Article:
The first version of both the House and Senate bills — which were significantly altered after being introduced — appear to have been directly pulled from a 148-page document that Tackett refers to as “the playbook.” A side-by-side comparison of the bills provided by Equality Texas shows striking similarities to Project Blitz’s “Marriage Tolerance Act.”

While news coverage of the bills has largely focused on their connection to the Chick-fil-A debate, Dan Quinn, research director for the Texas Freedom Network, said their impact would be widespread if the legislation passed. His organization works to defend civil liberties in Texas and claims the measure is antithetical to its cause.

“If it's not amended, the real-world consequences are fairly broad,” Quinn told NBC News, adding that “people can be turned away from businesses, people can be fired, or people can be denied a home” because of the employer or landlord’s religious views.

According to Smoot of Equality Texas, the bills are built on a “foundation of fueling hostility toward LGBTQ equality.”

“It gives a platform to those who would try to inflame opposition to LGBTQ people,” she said. “It’s a kind of a dog whistle understood by anti-LGBTQ activists to be a vehicle for them to promote not real religious liberty but a twisted rhetoric that says that it's OK to discriminate against LGBTQ folks.”

‘NOT ABOUT A GREAT CHICKEN SANDWICH’

The “Save Chick-fil-A” bills are among 14 measures based on Project Blitz’s model legislation that have been put forward in the Texas Legislature this year, according to Tackett.

“You can go through and find places where there's been passages copied and pasted right out of the the playbook into these bills,” he claimed.

This tally includes the majority of “anti-LGBTQ religious exemption bills filed in Texas this year,” Smoot added.

While the majority of anti-LGBTQ bills pulled from Project Blitz have stalled in recent years, Smoot said at least one has managed to become law. In 2017, Texas Gov. Greg Abbott signed a bill allowing adoption and foster care agencies to discriminate against same-sex couples if placing a child in their home conflicts with the agency’s “sincerely held religious beliefs.”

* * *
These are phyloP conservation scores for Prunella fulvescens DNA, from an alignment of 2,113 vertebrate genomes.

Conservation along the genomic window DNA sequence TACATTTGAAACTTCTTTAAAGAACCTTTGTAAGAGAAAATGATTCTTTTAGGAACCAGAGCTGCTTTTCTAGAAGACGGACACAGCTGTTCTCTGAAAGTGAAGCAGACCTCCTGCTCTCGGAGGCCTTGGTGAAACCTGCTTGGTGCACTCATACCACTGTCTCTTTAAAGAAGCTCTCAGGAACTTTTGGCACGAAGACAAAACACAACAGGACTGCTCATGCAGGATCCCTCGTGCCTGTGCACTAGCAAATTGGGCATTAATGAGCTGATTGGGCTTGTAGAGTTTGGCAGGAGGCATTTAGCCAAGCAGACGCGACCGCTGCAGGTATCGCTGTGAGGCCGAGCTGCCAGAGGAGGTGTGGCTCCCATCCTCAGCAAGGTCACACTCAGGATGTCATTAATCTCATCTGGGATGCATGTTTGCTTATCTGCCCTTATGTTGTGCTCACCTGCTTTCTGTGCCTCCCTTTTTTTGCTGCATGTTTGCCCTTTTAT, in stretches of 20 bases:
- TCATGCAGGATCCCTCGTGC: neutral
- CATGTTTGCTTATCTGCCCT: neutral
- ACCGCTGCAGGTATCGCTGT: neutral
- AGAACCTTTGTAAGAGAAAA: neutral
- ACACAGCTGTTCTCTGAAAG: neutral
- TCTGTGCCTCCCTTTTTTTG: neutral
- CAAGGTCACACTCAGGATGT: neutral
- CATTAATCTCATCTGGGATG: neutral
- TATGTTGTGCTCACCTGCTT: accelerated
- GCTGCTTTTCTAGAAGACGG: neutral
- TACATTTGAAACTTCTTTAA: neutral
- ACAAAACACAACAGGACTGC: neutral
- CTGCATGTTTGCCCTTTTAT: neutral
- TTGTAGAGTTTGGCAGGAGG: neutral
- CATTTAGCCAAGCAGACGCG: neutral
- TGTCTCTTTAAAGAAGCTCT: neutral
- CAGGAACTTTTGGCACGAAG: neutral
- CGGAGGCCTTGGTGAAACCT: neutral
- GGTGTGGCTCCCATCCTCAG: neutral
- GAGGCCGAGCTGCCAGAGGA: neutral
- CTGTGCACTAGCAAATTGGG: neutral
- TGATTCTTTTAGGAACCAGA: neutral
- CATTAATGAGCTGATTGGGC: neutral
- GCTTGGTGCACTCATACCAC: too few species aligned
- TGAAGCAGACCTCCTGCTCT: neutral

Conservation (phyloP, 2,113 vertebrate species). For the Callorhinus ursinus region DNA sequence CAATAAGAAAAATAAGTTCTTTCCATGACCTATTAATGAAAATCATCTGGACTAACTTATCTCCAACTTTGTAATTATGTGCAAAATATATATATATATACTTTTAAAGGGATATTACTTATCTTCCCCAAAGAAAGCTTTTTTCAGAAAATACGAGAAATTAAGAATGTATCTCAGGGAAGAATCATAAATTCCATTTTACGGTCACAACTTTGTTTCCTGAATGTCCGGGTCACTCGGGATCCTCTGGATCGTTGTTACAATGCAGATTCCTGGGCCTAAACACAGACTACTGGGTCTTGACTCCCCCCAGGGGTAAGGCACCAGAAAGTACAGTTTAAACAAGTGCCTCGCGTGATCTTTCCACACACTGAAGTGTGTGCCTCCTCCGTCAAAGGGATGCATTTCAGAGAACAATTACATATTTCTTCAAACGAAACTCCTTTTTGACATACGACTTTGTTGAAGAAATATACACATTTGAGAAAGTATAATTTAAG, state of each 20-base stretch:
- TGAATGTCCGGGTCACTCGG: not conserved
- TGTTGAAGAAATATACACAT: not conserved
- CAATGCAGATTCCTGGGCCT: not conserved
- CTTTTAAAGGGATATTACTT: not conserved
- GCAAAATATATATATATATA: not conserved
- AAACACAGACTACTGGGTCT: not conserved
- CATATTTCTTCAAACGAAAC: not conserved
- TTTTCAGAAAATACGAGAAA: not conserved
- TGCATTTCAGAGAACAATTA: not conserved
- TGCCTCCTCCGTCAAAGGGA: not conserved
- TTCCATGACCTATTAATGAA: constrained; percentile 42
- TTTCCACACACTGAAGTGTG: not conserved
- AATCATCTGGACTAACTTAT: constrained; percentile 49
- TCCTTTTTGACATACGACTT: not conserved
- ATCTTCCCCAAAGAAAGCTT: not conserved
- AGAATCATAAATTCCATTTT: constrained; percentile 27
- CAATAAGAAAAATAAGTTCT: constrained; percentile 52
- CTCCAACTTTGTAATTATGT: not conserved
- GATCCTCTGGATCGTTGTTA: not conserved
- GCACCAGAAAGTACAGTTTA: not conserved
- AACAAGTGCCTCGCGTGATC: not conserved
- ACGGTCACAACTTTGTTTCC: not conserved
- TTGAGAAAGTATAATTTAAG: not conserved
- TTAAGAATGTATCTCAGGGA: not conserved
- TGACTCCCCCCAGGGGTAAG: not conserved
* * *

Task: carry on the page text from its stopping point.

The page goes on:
NBC News reached out to the authors and co-sponsors of the Senate and House bills for comment on the bills’ connection to Project Blitz, but did not receive immediate responses.

Johnson, an out lesbian, said she believes the "Save Chick-fil-A" effort is unlikely to find enough allies to reach the governor’s desk. She added that conservatives have increasingly approached her to condemn the proposed legislation.

“The people that are promoting this legislation are very few,” she said of her fellow lawmakers in the Texas House, who will be forced to weigh the bill once more now that it passed the Senate. “The overwhelming majority of my colleagues do not favor discrimination against the LGBTQ community.”

While Hughes, the sponsor of the Senate bill, maintained during debate that it merely seeks to ensure that “religious beliefs are protected from discrimination,” Johnson said she hopes her colleagues realize the debate is not really about “religious freedom” or even Chick-fil-A. According to Johnson, the legislation is part of “a concerted effort to violate the constitutional protections that we’ve had for centuries with the separation of church and state.”

“We have to do a better job of messaging to other lawmakers what’s really at stake,” she said. “This is not about a great chicken sandwich. “